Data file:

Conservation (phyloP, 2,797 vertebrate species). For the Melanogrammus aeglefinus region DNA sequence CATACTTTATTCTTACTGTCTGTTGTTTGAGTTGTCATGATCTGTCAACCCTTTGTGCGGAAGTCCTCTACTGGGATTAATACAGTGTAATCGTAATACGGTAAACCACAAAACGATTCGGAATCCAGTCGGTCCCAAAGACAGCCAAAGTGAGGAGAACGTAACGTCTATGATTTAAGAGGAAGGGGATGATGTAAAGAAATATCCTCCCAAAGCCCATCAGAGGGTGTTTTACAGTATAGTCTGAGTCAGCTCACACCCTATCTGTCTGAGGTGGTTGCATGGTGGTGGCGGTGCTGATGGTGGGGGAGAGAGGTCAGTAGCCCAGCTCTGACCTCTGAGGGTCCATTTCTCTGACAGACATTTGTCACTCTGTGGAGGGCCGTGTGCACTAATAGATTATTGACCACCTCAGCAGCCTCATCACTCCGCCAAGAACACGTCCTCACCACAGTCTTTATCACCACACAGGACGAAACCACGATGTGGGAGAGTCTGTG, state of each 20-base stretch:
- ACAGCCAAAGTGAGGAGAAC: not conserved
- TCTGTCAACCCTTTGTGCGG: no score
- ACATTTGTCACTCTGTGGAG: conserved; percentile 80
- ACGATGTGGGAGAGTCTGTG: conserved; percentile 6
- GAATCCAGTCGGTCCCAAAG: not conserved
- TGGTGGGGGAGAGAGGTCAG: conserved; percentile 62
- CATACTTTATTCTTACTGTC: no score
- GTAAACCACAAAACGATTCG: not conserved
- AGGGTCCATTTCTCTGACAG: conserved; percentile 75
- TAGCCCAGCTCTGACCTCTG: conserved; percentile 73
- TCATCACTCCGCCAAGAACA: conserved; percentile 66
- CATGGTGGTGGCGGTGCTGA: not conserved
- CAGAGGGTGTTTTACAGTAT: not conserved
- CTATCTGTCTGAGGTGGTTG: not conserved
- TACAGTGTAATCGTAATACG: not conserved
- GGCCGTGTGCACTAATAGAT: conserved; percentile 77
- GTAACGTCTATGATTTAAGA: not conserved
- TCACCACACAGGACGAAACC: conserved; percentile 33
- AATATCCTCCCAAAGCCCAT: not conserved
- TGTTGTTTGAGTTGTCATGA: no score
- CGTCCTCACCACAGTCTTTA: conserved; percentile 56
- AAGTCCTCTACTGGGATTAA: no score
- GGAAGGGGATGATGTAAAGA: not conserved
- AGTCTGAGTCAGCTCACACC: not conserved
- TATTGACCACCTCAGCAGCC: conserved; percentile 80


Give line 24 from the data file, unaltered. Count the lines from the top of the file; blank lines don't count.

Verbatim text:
- GGAAGGGGATGATGTAAAGA: not conserved